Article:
NEW YORK – a visceral illustration, the headline suggests, of "what happens if we leave Afghanistan."
The portrait has quickly become a symbol of the stakes of a nearly decade-old war. It has been brandished before House Speaker Nancy Pelosi on television, dissected in online commentary and extrapolated into a conversation-starter about topics ranging from anti-abortion activism to violence against women.
"Disturbing on so many levels," Cory Albrecht, a telecommunications technology worker in Kitchener, Canada, wrote of the photo on his Twitter feed. And "completely necessary, unfortunately," he added by e-mail.
If the response proves it's still possible for pictures to provoke a visually saturated culture, it also shows how much viewers have come to accept graphic images. Time braced for an outcry — even consulting psychologists about how the photo might affect children — but relatively little of the ensuing discussion has centered on the graphic nature of the image.
Under orders from a Taliban commander acting as a judge, Aisha's nose and ears were sliced off last year as punishment for fleeing her husband's home, according to Time's story and other accounts. She said she fled to escape her in-laws' beatings and abuse.
Now in a women's shelter, she is set to get reconstructive surgery in the U.S., with the help of Time, humanitarian organizations and others.
Aisha posed for the Time cover photo because she wanted readers to see the potential consequences of a Taliban resurgence, the magazine said. Prominent Afghan women have expressed concerns that a potential government reconciliation with the insurgents could cost them freedoms they have gained since the 2001 U.S.-led invasion toppled the former Taliban regime.
The photo was shot by freelancer Jodi Bieber, and Time's Aryn Baker wrote the story.
Since the magazine hit newsstands Friday, the photo has been discussed on many news shows, including ABC's "This Week," when host Christiane Amanpour held it up and asked Pelosi about America's commitment to Afghan women as the U.S. weighs its future involvement in their country. Pelosi looked away before replying that educational and other goals for Afghanistan's women depend on establishing security and ending corruption.
The picture and story have elicited more than 500 comments on Time's website alone, plus countless others on social networks and websites ranging from the political behemoth The Huffington Post to BagNews, a forum for dissecting photography. While it's too early to gauge whether the piece affected the magazine's sales, it already has brought in more than twice as many e-mailed letters to the editor as hot-button issues usually generate, the magazine said.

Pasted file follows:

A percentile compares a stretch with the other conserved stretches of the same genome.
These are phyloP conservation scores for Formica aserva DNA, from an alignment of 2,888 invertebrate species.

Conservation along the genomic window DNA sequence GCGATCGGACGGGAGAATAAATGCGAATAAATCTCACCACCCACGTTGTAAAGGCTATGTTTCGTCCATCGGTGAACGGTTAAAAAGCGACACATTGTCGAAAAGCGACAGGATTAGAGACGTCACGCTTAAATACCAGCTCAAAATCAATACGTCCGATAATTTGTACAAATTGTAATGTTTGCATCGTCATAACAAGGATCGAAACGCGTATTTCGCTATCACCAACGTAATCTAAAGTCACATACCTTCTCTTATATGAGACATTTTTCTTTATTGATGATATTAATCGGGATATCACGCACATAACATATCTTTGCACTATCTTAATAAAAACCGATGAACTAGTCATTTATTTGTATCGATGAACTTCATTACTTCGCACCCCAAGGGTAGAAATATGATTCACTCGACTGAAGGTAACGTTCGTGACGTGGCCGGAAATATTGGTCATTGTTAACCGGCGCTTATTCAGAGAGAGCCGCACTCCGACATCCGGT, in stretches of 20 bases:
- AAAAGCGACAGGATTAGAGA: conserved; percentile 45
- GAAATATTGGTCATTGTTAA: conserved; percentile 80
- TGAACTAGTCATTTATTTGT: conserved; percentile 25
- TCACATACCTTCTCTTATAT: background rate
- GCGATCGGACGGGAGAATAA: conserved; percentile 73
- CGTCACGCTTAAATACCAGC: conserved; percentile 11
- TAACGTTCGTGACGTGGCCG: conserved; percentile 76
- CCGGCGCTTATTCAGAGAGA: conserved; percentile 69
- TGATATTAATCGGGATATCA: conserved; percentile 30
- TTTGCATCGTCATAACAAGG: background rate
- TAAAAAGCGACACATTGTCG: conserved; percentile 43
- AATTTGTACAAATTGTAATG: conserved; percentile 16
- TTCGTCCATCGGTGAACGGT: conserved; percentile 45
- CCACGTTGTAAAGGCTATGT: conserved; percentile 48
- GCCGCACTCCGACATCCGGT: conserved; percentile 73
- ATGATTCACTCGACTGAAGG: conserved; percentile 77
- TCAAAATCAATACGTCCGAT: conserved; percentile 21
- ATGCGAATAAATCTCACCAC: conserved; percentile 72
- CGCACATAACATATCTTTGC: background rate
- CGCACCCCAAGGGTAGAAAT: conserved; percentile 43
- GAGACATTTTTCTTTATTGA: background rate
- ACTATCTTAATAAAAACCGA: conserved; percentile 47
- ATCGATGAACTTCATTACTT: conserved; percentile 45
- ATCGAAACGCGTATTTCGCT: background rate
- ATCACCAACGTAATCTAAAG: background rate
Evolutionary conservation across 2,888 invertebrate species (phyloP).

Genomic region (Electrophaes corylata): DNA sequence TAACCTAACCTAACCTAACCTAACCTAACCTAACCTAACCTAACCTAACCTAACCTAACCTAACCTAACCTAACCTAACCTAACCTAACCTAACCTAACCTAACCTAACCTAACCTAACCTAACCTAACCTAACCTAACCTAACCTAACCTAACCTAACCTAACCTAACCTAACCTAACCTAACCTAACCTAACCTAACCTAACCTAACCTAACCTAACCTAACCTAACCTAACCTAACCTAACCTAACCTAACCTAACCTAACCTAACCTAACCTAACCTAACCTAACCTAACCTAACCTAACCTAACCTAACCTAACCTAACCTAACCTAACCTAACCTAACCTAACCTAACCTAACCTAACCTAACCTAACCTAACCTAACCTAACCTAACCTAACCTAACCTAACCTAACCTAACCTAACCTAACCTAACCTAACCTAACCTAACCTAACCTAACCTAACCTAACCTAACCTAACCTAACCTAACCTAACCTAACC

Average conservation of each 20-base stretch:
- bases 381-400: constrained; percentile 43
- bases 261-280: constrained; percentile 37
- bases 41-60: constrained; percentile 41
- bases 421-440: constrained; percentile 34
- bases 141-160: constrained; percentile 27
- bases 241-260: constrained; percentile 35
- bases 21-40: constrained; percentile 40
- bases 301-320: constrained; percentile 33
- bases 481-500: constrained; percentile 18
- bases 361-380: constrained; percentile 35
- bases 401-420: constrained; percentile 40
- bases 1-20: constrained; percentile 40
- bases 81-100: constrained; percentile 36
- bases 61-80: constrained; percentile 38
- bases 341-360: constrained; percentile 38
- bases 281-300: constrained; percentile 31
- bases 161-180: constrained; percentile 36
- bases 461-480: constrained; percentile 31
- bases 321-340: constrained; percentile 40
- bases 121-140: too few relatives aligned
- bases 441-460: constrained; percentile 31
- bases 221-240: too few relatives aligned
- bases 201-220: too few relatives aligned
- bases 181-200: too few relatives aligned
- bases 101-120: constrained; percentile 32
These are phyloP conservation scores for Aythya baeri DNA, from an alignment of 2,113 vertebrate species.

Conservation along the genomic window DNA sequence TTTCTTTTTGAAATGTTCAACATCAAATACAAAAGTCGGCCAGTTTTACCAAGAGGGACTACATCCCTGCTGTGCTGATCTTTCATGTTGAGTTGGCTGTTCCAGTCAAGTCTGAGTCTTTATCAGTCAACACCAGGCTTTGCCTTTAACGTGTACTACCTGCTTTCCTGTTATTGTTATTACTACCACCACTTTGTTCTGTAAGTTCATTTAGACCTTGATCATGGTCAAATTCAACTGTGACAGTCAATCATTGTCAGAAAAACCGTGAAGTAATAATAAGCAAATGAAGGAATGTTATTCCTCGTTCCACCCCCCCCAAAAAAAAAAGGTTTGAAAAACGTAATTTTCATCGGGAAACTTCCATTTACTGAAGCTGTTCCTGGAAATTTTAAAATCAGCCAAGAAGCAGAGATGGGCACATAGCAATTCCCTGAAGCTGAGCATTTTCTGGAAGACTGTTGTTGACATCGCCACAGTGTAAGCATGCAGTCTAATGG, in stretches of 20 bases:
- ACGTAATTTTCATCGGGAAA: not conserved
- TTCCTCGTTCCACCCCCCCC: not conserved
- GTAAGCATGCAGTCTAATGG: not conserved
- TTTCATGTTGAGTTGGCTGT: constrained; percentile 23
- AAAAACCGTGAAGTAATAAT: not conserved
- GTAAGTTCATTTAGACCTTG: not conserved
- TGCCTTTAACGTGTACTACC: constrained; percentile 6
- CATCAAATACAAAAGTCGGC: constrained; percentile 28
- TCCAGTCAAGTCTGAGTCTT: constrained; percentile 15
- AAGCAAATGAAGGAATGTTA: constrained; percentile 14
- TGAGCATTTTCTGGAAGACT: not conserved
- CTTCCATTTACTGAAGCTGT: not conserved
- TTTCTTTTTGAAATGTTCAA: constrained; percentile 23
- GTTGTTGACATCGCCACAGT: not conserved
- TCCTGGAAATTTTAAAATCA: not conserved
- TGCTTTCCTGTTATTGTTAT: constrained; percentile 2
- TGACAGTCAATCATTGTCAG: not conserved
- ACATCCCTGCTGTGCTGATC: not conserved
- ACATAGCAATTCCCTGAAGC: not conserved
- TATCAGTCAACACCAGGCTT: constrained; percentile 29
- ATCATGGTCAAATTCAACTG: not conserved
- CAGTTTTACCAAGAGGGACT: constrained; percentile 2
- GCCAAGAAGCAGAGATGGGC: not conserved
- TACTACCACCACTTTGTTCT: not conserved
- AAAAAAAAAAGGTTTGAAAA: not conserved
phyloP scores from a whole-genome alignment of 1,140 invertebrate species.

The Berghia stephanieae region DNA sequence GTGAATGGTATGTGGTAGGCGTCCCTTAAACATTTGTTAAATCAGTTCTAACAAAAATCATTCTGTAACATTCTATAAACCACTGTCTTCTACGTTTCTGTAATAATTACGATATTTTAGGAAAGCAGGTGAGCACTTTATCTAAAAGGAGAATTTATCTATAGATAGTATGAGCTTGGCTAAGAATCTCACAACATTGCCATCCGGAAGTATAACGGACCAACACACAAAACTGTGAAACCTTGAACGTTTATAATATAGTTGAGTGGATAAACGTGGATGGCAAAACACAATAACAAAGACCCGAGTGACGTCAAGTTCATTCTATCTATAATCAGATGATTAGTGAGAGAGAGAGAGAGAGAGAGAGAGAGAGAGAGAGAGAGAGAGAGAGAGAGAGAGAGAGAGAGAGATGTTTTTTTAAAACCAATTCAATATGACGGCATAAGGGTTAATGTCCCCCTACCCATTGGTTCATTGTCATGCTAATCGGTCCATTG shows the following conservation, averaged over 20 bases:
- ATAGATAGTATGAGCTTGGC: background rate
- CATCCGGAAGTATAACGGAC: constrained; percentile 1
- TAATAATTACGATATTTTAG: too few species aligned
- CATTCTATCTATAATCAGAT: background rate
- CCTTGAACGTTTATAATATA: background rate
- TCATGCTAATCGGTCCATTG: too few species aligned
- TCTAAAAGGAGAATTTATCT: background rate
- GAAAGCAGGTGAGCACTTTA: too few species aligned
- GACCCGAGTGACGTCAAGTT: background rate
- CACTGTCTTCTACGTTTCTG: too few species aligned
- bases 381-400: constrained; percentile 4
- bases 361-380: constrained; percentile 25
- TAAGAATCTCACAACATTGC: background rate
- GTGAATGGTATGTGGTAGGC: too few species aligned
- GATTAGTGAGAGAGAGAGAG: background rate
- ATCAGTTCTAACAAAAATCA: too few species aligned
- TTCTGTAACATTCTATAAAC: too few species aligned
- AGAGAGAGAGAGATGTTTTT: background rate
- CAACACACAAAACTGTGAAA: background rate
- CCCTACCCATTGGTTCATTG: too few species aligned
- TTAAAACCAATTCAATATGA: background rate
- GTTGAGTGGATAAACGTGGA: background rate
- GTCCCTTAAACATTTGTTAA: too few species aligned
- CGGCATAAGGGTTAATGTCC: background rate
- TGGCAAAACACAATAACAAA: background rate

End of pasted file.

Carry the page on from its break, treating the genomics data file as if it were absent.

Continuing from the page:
"It's provoked a tremendous amount of conversation, which is exactly what we wanted," Time Managing Editor Richard Stengel said. "It both gets people's attention and kind of repels people's attention, but it commands you to look at it and have an opinion about it."
Some observers have invoked comparisons with one of photojournalism's most enduring images: the arresting, green-eyed refugee girl who appeared on National Geographic's cover in 1985 and became an emblem of Afghanistan's suffering under Soviet occupation.
But if Aisha is the new "Afghan girl," some feel she's being used as a poster child for a political message.
"It's not the photo," journalist Irin Carmon wrote on the feminist blog Jezebel. "It's the headline. ... There is an elision here between these women's oppression and what the U.S. military presence can and should do about it."
At least some commentators, including some writing from Muslim perspectives, are troubled by the photo itself or its placement on the cover of a magazine with a 3.25 million-copy print circulation and a website that drew nearly 9 million unique U.S. viewers last month.
Hofstra University anthropology professor Daniel Martin Varisco wrote on the Islam scholars' blog, Tabsir, that the cover photo is an "unfortunate example of sensationalized news reporting" that downplays the gains Afghan women have made.
Krista Riley, a sociology graduate student and contributor to a Muslim women's website, Muslimah Media Watch, finds the photo "invasive and deeply troubling." To Riley, the image plays into racial divides and cultural distances.
Photojournalists have long grappled with how and when to use graphic pictures, balancing a belief in telling difficult truths with consideration for the sensitivities of the subjects and of readers.
American media outlets have become more open to publishing such photos as they face competition from an anything-goes online universe for an audience increasingly inured to violent images from entertainment, said Kenneth Irby, the lead visual-journalism expert at the Poynter Institute.
Stengel said he deliberated at length about using Aisha's portrait, which was accompanied by an editor's note explaining his rationale and apologizing to readers who might object.
Still, some have responded to the photo by adopting Aisha as an image of far more than Afghanistan's struggle or journalism's role in shaping it.
Jill Stanek, an anti-abortion activist and blogger, draws parallels between the Time picture and the graphic photos her fellow activists sometimes use to press their cause. Lemondrop, a women's lifestyle blog maintained by AOL, cast Aisha's portrait as a chastising reminder for the appearance-conscious. The Pixel Project, an online group that works to combat violence against women, saw it as a call to action.
Founder Regina Yau called it "a teachable moment."
Associated Press researcher Monika Mathur contributed to this report.